The novel portrays two sides of the social stratification in Mumbai. It talks about the commercial values, beaches, resorts, and natural decoration of the city, where the rich, the elite, and the business classes enjoy a convivial life. It contextualizes the geospatial significance of the city. Paradoxically, it did not ignore the destitute women who left their infants after intoxicating them with opium in search of a despicable job for some scraps of food in return.
The crux of this novel is the ideological dialogues and migration of socialist and Marxist thoughts from India to Iraq. Thus the novel stands for someone who may argue that the emergence of progressive thoughts in Kolkata first became a foreground for the development of Marxism in Baghdad. In Kolkata, as-Sayyid encounters a group of revolutionary people who were likely to have an association with the Anushilan Samiti. In the backdrop of his curiosity to discuss political agendas with some Indian progressive and nationalist intellectuals, he encounters a Swami. The dialogues between Swami and the protagonist of the novel, along with the portrayal of Swami, help us to speculate his socio-political basis, ideological inclination, and educational background. It depicts that Swami was likely from an elite and educated class of people, and is correct in relation to the history of the Bhadralok society of West Bengal. Thus the novel informs the Arabic readers about the social stratification of West Bengal and the influence of colonial educational policy in the development of the Bhadralok class of Bengal society.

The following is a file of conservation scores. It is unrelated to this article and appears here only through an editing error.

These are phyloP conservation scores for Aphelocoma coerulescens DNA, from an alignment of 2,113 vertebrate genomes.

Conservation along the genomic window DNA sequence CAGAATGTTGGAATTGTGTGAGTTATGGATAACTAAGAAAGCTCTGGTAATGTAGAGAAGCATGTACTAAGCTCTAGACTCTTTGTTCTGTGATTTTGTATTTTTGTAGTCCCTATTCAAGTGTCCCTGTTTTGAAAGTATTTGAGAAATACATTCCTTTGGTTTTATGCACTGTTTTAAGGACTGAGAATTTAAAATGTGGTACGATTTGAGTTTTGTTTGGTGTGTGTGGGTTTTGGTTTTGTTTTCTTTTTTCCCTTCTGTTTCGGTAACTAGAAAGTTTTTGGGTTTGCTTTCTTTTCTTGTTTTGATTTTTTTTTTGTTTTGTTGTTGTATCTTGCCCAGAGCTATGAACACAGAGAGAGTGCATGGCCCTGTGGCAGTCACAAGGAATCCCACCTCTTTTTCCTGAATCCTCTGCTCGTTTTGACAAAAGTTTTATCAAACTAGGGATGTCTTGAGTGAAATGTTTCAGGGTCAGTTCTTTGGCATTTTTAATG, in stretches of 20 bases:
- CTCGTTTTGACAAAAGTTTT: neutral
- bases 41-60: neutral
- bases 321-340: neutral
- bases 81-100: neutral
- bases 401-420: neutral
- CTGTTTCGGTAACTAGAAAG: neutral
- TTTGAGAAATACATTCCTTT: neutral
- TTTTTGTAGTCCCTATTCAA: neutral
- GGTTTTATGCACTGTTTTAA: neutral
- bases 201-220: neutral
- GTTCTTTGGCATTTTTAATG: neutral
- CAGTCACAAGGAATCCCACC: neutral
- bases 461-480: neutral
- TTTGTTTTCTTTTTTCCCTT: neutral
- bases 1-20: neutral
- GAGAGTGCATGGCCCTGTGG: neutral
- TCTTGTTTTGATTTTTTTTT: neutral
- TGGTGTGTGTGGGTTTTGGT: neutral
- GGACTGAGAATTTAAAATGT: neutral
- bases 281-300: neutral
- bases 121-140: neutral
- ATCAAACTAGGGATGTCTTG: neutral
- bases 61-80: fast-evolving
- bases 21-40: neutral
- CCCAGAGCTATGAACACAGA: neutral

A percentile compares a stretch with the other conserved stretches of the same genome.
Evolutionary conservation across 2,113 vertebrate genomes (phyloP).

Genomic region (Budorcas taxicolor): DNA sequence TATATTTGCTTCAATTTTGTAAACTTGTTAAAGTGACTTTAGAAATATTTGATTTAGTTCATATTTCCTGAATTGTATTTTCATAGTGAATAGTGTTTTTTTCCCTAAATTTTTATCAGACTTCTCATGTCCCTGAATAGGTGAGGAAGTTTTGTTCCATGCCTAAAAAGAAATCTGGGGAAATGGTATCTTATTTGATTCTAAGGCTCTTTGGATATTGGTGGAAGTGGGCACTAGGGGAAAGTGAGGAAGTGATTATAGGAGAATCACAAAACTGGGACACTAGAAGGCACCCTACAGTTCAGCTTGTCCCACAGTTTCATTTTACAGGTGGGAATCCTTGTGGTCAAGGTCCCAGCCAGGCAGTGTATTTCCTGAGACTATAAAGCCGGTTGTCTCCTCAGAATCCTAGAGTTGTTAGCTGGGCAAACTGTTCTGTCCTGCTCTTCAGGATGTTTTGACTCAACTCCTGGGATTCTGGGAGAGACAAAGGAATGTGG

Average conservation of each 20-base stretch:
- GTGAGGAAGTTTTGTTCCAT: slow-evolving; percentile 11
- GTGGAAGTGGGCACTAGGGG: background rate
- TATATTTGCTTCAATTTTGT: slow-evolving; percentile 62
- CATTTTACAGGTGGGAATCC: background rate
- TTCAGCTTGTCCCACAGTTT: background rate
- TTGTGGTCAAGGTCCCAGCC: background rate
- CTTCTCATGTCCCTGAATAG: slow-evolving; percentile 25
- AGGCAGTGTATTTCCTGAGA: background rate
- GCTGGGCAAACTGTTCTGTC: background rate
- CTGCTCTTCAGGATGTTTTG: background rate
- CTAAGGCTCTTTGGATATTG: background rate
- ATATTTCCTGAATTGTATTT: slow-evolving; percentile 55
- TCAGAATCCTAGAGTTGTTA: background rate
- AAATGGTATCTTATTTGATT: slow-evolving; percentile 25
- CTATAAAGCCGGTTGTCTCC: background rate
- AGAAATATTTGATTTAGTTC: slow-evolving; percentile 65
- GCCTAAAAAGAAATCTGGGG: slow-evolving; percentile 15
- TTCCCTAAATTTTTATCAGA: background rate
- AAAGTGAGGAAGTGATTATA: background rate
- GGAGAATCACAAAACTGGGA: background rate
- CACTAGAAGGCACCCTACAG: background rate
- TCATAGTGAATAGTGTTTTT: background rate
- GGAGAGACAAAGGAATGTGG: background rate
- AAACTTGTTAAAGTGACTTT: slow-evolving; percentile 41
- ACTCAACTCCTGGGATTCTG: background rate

In Kolkata, The Modern Review, a monthly English periodical, introduced Marxist Socialism and Left ideas straightforwardly for the first time in 1912. So the routine encounters and meetings with Marxists in Kolkata, and their socialist ideas, fascinated this Iraqi youth. Swami discusses with this Arab youth that these temples, which are admired by European architectural historians, were of no benefit to the people. People did not have as many schools as they had temples. The priests preach the cult of the old centuries and it was opium that was used to kill the arteries that pulsate with the blood of life.